cerr not defined

Oliver Kullmann O.Kullmann@Swansea.ac.uk
Mon Jan 20 20:26:00 GMT 2003


> 
> I am running gcc  version 3.2 20020927 under Cygwin  
> 1.3.18(0.69/3/2) 2002-12-25
> on Windows XP Professional.
> 
> I am trying to compile C++ examples from the book Computer 
> Graphics using Open GL by F. S. Hill, Jr.  Some of the examples 
> work but now I am having trouble with the streams library.
> I have included all the 32 headers found in section 17.4.1.2 of the 
> C++ standard
> and all of the standard C library headers (according to the same 
> standard).
> 
> But "ios" continues to be "undeclared".
> 
> I have also tried compiling the standard example of stream io from 
> Strousstrup's "The C++ Programming Language - Third Edition" 
> page 637 section 21.5.1 File Streams.  But I get:
> 
> $ g++ testiostream.cpp
> testiostream.cpp: In function `void error(const char*, const char*)':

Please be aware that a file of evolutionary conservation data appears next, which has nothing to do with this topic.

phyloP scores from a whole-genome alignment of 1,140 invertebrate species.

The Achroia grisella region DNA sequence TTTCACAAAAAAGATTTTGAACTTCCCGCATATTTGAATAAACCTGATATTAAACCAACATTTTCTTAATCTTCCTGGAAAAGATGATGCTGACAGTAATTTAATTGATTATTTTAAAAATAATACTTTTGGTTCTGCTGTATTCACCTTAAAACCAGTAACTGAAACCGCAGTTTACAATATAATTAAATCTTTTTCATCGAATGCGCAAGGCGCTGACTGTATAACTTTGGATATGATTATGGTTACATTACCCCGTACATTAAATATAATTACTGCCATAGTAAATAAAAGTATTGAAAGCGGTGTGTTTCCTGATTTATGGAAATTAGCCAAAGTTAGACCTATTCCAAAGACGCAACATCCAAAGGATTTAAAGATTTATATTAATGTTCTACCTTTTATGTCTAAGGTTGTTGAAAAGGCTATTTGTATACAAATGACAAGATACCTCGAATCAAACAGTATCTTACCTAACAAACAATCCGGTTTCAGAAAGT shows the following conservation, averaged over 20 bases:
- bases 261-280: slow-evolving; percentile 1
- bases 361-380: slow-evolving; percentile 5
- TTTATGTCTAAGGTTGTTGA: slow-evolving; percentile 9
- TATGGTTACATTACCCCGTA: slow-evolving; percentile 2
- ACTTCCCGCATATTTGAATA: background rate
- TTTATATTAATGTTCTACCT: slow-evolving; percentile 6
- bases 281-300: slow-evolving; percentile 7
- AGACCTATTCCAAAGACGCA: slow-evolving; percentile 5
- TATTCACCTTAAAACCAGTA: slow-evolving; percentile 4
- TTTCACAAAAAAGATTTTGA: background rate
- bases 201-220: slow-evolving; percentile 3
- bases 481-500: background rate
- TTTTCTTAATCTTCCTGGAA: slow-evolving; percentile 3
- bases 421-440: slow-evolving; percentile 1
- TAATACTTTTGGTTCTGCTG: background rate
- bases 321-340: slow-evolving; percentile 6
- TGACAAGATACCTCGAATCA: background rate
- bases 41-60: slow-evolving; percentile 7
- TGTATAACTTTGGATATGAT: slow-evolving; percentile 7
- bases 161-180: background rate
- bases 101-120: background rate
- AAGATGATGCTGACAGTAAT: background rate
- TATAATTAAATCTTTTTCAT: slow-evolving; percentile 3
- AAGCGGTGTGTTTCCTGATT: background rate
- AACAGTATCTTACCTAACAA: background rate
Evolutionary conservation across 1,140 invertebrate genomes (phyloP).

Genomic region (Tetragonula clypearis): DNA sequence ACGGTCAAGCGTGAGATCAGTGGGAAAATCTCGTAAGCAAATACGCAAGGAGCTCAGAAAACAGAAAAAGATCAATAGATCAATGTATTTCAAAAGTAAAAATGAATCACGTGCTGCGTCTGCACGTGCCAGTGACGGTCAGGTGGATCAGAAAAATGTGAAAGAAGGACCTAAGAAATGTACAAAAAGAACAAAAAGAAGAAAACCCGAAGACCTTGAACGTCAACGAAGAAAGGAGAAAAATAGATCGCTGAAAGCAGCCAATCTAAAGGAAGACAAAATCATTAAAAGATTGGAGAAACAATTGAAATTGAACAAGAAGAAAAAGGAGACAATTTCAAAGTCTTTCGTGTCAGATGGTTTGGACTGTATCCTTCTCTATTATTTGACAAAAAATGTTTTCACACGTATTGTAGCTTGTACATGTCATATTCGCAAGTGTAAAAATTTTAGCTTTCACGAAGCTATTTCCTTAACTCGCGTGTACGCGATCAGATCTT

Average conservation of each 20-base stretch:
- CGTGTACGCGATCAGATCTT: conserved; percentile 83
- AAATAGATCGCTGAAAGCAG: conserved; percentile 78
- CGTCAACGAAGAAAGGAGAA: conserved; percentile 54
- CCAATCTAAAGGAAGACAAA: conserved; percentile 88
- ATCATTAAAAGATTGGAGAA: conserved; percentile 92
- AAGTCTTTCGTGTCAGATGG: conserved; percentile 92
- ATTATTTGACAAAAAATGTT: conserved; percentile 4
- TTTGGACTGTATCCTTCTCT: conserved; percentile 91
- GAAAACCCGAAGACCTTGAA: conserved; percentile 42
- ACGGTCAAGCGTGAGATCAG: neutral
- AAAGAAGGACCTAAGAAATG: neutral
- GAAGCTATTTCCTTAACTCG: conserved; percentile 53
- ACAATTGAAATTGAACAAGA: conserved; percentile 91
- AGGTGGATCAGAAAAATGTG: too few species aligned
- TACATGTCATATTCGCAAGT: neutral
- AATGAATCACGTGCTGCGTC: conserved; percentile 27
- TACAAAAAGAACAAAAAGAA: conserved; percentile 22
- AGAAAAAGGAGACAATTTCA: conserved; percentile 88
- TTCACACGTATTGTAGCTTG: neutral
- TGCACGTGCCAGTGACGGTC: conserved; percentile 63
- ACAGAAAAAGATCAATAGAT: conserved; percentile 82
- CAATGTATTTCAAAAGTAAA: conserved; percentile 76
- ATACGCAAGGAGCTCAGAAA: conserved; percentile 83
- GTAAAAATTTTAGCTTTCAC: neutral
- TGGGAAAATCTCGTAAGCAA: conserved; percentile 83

> testiostream.cpp:8: `cerr' undeclared 
> (first use this function)
> testiostream.cpp:8: (Each undeclared identifier is reported only 
> once for each
>    function it appears in.)
> 
> The code is:
> _____________________Start of Code___________________
> #include <fstream>
> #include <cstdlib>
> 
> 
> void error(const char* P, const char* P2 = "" )
> {
> 	cerr << P <<  ' ' << P2 << '\n' ;
> 	std::exit(1) ;
> }
> 
> int main(int argc, char* argv[])
> {
> 	if(argc != 3) error( "wrong number of arguments");
> 
> 	std::ifstream from( argv[1]);
> 	if(!from) error ("cannot open input file", argv[1]);
> 
> 	std::ofstream to( argv[2]);
> 	if( !to ) error( "cannot open output file", argv[2]);
> 
> 	char ch;
> 	while ( from.get(ch) ) to.put( ch ) ;
> 
> 	if( !from.eof() || !to ) error( "something strange happened");
> 
> 	
> }
> ________________ End of Code_________________
> 
> Anybody know what gcc options or includes or what I need to add 
> or change to make this work?
> 
> Thanks,
> Shane
> 
> shane@shaneroberts.com
> 


Hi,

strange, why do you qualify most names with "std::" but not "cerr" --- it
needs the namespace qualifier "std::" as well!

And it is new to me that cerr comes with <fstream>; I think it is only
included via <iostream>.

Oliver



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